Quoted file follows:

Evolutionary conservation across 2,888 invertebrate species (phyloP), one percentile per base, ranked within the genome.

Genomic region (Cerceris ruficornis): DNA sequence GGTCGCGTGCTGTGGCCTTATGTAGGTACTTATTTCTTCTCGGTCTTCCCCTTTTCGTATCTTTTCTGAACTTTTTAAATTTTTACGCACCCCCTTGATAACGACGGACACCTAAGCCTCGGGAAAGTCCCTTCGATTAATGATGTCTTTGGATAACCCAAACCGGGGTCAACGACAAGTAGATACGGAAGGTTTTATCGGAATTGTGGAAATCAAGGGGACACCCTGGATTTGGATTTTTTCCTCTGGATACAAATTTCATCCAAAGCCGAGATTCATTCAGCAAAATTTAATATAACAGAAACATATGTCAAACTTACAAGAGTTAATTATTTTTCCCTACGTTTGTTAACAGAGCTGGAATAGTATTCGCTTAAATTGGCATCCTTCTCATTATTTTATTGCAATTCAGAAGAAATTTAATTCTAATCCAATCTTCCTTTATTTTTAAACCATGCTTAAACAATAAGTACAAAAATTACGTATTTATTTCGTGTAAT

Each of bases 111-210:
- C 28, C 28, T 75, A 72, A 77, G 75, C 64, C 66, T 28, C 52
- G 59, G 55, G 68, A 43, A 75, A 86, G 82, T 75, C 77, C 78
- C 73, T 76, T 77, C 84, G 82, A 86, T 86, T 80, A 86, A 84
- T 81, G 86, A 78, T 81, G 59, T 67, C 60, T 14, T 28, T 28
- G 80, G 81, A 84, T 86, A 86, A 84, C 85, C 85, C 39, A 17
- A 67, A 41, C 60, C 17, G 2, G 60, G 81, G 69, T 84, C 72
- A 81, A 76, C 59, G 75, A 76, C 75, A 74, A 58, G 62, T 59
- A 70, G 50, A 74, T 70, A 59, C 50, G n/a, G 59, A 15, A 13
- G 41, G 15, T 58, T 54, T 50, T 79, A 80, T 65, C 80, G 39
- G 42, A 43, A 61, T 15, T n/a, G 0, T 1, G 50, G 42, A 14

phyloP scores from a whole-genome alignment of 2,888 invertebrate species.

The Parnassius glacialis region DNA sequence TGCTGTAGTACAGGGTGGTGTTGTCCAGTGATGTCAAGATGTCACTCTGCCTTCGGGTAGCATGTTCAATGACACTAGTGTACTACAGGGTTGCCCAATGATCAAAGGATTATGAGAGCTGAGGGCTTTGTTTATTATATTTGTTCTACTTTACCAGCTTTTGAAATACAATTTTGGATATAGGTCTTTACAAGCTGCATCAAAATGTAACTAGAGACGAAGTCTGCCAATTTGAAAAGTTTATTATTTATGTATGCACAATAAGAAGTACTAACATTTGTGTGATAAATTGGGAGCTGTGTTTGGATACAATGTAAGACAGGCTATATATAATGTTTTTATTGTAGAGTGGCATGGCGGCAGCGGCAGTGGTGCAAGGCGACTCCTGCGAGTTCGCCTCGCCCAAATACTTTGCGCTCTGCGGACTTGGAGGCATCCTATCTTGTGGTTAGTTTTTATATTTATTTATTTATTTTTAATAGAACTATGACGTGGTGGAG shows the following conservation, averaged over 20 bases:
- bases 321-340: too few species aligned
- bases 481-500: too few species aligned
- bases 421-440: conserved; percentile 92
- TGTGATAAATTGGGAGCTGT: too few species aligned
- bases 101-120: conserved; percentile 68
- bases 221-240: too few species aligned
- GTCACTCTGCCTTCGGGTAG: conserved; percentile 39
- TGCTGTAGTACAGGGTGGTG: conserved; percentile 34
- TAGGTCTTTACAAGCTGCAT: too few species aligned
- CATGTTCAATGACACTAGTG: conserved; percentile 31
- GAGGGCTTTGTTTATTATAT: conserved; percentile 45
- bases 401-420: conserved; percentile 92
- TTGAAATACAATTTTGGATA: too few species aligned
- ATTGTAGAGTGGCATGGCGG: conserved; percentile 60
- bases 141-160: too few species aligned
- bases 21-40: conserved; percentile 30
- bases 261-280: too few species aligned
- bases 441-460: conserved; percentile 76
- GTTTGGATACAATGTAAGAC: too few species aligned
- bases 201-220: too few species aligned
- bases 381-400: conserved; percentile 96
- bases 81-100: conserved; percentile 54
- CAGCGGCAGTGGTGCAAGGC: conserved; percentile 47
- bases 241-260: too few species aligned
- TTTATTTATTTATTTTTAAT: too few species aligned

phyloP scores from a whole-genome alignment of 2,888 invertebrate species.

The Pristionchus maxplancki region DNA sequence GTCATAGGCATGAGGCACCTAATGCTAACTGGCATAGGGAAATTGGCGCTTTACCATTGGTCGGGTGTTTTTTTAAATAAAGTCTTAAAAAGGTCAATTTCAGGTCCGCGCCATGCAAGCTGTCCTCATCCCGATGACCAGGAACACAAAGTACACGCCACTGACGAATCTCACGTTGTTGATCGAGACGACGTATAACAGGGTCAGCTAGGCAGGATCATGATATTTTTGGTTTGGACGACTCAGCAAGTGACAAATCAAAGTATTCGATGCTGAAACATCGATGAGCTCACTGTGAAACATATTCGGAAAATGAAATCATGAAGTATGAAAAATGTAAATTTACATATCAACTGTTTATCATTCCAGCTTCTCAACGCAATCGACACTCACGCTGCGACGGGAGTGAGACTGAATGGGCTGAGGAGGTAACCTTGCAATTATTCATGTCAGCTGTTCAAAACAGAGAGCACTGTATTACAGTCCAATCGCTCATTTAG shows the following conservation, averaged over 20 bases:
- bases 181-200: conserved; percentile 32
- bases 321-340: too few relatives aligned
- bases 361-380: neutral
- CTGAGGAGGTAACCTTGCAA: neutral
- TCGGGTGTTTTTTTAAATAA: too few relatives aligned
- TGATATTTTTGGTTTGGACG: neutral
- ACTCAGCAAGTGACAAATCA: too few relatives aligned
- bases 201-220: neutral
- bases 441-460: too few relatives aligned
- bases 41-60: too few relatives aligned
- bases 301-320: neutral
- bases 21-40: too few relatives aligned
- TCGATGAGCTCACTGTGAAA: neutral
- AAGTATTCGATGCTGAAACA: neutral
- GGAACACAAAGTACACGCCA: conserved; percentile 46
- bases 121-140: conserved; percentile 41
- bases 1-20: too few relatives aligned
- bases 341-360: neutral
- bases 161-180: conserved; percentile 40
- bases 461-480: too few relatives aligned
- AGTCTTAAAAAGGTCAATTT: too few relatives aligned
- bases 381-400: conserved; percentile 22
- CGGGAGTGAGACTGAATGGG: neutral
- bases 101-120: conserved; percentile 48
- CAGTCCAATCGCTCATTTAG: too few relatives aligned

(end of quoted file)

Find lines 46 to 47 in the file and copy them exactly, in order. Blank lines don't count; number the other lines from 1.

- CTGAGGAGGTAACCTTGCAA: neutral
- TCGGGTGTTTTTTTAAATAA: too few relatives aligned